Comprehending Grandparents and Third-Party Custody/Visitation ArrangementsDecember 22nd, 2010 | Posted by in Uncategorized
You could think that quite a few couples who file for a dissolution of marriage within the state of Washington and also across the rest of the country disagree with regards to terms, yet the reality is that this is simply not the case. No more than 5% of divorce procedures throughout the United States will be contested, and so the matter of grandparents’ visitation rights, and also those of other third parties, is by and large a situation that’s not contentious. Most people will realize the reality that a child’s every day life is enriched through the participation of grandparents along with other members of the family, and so there is generally no reason for disagreement. The operative word here is “usually.”
You will find incidents when grandparents aren’t provided visitation rights voluntarily, and under certain situations they can have legal recourse. This particular subject is actually dealt with under Section 26.09.240 of the Revised Code of Washington, and there’s one fundamental aspect to this statute which needs to be fully understood. A grandparent or perhaps anyone else that feels as though they want to petition the court regarding visitation rights are only allowed to do this when a dissolution action has taken place, one is actually pending, when there’s a legal separation, or if a modification of a current parenting plan is being requested. And so a 3rd party can only seek visitation rights if the parents of the children aren’t with each other and the family group isn’t intact.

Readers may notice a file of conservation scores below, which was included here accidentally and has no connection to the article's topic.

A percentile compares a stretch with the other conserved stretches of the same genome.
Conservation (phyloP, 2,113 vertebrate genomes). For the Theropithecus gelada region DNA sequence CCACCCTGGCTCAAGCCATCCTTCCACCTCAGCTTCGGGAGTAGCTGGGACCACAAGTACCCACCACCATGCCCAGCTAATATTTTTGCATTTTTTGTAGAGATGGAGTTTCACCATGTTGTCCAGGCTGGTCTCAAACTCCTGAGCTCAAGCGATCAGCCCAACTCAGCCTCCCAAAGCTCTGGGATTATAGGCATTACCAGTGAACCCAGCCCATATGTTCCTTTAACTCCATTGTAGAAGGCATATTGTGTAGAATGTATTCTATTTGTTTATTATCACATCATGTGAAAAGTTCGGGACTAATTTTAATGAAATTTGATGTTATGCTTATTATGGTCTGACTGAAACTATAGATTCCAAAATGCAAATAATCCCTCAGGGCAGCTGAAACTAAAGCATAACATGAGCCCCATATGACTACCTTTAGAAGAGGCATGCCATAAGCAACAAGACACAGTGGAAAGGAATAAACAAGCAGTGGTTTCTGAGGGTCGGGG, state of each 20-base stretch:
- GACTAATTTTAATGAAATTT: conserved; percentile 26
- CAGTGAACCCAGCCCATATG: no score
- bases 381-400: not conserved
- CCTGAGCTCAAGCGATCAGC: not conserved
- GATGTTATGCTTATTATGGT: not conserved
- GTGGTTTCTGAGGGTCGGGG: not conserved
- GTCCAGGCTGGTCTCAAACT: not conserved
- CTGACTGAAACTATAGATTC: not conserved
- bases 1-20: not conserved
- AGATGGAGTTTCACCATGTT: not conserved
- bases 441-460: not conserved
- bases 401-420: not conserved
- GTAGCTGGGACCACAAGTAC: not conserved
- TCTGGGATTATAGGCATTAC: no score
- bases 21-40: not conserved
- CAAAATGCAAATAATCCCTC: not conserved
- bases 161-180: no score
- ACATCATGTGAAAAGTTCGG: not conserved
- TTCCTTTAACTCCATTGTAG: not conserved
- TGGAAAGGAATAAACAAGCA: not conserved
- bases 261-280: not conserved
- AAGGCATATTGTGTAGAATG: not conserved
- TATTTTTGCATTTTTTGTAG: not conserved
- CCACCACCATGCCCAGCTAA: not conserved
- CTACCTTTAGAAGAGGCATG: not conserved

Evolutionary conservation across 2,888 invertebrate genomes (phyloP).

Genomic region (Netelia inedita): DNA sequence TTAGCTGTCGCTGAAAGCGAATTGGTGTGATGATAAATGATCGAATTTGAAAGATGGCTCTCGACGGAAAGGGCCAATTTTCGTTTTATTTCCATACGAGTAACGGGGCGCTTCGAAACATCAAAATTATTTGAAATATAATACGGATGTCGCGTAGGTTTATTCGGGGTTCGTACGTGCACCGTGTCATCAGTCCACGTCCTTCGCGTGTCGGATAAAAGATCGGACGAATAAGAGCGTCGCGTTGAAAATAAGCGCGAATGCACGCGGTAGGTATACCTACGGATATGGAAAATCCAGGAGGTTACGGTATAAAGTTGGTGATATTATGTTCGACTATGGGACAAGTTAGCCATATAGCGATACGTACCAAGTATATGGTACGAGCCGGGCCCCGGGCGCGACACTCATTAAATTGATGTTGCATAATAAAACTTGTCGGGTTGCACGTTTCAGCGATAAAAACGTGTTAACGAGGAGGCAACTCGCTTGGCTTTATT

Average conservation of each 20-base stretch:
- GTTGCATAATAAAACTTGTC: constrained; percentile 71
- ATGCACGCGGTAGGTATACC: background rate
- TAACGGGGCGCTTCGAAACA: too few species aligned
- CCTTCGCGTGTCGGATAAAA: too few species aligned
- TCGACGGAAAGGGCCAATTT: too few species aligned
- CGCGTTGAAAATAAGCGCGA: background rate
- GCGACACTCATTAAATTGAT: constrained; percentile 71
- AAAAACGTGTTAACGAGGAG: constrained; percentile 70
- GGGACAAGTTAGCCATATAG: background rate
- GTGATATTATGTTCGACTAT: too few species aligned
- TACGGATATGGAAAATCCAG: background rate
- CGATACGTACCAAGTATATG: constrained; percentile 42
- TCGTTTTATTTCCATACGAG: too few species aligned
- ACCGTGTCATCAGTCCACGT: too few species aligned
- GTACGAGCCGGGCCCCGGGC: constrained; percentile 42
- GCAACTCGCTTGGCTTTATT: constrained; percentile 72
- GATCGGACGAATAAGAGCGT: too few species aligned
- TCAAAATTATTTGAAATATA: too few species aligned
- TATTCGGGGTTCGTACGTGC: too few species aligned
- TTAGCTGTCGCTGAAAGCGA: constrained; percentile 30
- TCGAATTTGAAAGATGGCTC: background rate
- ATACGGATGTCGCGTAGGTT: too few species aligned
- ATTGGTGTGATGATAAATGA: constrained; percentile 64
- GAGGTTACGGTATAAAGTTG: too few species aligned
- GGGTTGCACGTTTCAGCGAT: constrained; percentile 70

The court will probably rule on a grandparents or any other third party visitation question based upon what’s thought to be in the interest of the child. The principal points which will be taken into account are the extent of the connection between the person / persons and the children, the dynamics of the relationship between grandparents/third party and also the parental caregivers, and the reasons why one or both of the mother and father will not provide visitation rights voluntarily.
Under Washington state law grandparents and also other interested third parties can legally try to get custody of a dependent child or children. One justification for doing this is going to be what’s called “adequate cause.” This will require proving that the father and mother were unfit by lawful definition. The other reason could be “de facto,” and this could be relevant in situations when the child or children involved had actually been under the care of the petitioner for a long-term time frame.
When you have questions or worries regarding grandparents and third-party custody/visitation, contact a Tacoma family attorney to request a complimentary consultation. A good family law lawyer Tacoma will provide you with the assistance you may need with any aspect of a Tacoma WA divorce.
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